Further: Work with hospitals in your state, with your state health department, and the Centers for Medicare & Medicaid Services, to maximize the value of the public health dollar by establishing something like Oregon’s Coordinated Care Organizations. CCOs are “hyper-local,” with 15 of them around the state. They can spend Medicaid money not only on coordinating traditional reactive medical care, but also on remediating conditions that lead directly and measurably to illness. They can buy an air conditioner for an elderly poor woman who would otherwise be hospitalized with congestive heart failure in a heat wave, or pay for mold remediation, often through the hands-on, face-to-face work of “patient guides” who put the “trust” in “trust-based.”

Stop Charging the Uninsured Poor Full “Billed Charges”

Chief financial officers of hospitals and health care institutions dismiss “charge master rates” as phantoms that “nobody pays.” They are merely a starting point for negotiations with payers. But there is one group that is commonly billed full freight: the uninsured poor, those least able to pay up. Some states, including California, Illinois, Maryland, Minnesota, New Hampshire and New York, have passed legislation shielding the uninsured poor from these “phantom” rates that currently average about 400 percent of Medicare rates.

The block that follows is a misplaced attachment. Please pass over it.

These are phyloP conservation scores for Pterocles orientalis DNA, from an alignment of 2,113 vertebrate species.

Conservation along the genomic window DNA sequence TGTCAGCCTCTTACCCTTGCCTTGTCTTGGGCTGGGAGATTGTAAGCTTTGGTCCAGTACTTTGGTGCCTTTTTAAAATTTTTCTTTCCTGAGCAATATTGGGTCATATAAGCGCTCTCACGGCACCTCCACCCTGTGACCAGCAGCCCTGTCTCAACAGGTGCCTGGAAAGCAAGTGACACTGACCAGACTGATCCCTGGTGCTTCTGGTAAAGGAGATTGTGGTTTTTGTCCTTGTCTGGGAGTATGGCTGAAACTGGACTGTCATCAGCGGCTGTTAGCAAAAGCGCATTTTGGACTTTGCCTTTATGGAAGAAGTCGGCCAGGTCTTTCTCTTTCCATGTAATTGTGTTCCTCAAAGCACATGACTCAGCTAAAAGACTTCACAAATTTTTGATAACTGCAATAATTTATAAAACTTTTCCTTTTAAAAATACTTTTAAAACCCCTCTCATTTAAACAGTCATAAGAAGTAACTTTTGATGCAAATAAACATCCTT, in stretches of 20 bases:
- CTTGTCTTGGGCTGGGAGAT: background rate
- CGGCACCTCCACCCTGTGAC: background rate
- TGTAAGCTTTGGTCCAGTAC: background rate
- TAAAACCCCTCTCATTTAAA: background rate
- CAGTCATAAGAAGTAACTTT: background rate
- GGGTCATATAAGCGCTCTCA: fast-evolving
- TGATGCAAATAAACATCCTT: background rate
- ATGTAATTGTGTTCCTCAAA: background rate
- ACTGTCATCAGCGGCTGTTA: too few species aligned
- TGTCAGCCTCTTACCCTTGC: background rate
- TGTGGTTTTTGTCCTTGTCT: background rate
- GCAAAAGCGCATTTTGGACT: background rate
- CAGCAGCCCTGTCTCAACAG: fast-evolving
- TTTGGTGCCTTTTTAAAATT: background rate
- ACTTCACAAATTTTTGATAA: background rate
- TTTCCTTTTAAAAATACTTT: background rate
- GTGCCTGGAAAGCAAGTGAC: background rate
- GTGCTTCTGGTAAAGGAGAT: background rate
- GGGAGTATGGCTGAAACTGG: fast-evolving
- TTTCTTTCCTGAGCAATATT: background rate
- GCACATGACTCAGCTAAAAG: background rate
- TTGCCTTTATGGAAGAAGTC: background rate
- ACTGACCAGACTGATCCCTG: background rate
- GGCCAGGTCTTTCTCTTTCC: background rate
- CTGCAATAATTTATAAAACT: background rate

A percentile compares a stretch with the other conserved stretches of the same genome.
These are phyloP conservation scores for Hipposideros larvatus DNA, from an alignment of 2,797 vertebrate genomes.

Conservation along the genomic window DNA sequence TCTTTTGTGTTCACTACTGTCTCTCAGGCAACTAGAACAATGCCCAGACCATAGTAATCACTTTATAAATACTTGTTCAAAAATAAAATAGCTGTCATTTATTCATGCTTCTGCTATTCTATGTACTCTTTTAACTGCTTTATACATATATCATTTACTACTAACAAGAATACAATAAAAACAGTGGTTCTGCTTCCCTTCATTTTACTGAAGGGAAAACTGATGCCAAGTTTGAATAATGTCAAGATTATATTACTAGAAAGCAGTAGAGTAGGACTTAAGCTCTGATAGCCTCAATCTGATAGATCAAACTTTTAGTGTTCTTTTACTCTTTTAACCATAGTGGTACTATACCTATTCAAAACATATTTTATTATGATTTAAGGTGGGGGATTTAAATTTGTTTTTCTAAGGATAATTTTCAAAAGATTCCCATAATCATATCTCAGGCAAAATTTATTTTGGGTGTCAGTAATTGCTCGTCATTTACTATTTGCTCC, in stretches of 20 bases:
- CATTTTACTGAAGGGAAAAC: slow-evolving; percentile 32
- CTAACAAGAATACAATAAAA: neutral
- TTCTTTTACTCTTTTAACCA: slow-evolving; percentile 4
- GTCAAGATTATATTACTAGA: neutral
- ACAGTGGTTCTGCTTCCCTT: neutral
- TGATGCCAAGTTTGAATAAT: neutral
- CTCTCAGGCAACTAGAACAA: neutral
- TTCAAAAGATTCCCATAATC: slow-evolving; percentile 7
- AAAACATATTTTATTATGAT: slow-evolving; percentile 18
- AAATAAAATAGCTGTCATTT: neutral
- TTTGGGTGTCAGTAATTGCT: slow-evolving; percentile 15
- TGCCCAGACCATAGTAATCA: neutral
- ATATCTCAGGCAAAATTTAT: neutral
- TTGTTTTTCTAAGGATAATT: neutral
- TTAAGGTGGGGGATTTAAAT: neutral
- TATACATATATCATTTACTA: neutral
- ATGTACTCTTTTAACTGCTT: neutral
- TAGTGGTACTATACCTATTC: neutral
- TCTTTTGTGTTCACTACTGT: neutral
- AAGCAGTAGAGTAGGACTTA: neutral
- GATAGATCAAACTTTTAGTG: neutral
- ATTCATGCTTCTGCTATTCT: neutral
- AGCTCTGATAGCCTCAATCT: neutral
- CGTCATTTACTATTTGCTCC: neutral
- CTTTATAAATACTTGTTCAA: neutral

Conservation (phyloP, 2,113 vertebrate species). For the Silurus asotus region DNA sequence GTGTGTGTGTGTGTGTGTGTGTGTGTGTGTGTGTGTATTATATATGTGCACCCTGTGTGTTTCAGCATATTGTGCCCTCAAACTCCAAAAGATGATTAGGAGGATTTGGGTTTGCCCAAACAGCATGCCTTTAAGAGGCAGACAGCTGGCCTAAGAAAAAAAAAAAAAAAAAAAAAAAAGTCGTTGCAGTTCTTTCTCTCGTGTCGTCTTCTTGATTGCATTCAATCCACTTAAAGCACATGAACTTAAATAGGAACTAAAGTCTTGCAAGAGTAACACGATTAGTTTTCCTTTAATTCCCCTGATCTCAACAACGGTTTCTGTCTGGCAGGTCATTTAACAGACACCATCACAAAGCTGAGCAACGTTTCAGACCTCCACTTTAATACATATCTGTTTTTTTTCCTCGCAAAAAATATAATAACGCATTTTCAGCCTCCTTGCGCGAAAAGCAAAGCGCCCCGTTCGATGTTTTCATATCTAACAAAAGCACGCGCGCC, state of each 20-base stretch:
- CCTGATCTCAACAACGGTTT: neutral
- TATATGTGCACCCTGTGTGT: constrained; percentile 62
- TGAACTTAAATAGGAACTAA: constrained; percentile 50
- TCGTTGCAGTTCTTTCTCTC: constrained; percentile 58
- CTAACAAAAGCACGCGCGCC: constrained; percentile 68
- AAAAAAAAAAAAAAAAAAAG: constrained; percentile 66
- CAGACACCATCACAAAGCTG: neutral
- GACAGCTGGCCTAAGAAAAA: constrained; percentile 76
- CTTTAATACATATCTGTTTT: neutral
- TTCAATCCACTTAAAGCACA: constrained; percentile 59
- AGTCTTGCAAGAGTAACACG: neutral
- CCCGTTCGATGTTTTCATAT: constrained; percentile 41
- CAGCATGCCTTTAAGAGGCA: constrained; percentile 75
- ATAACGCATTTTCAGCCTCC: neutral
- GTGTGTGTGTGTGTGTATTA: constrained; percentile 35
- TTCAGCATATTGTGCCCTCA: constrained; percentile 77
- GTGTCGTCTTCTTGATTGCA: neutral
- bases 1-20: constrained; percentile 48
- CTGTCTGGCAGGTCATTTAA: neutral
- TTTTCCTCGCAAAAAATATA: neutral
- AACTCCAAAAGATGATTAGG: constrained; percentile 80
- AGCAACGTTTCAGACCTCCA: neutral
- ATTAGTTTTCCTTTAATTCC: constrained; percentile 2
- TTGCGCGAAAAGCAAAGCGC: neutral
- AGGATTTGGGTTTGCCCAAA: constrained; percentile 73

California, in its Hospital Fair Pricing Act passed in 2006 and expanded in 2011, requires that billing for anyone treated in or admitted through the ED whose household income is at or below 350 percent of the FPL (or whose out-of-pocket medical expenses for the year already exceed 10 percent of their income) can be billed no more than the most generous government payer would be billed — in effect, at Medicare rates. The act does not require anyone to give free care, yet some 97 percent of reporting California hospitals have gone further, pledging free care to anyone whose income is at or below 100 percent of FPL. This act evidently has not led California hospitals into financial disaster, and has helped many poor uninsured patients avoid medical bankruptcy.

To avoid putting themselves at a competitive disadvantage and attracting more than their share of the uninsured or underinsured, it is best for hospitals not to go it alone but to lobby for such legislation to be passed in their own state.

The Path Forward

The path forward is not clear. What is clear is that many health care organizations will not survive the waves of newly insured, underinsured and Medicaid beneficiaries if they continue to treat them reactively, in the most expensive way possible. We simply must try bold new methods and programs. We must reshape ourselves not just to treat and bill, but to give the maximum value for every dime of tax money by helping poor people get and stay healthy through any means necessary.


(Originally published by the American Hospital Association’s Hospitals And Health Networks (H&HN) Daily on January 28, 2014)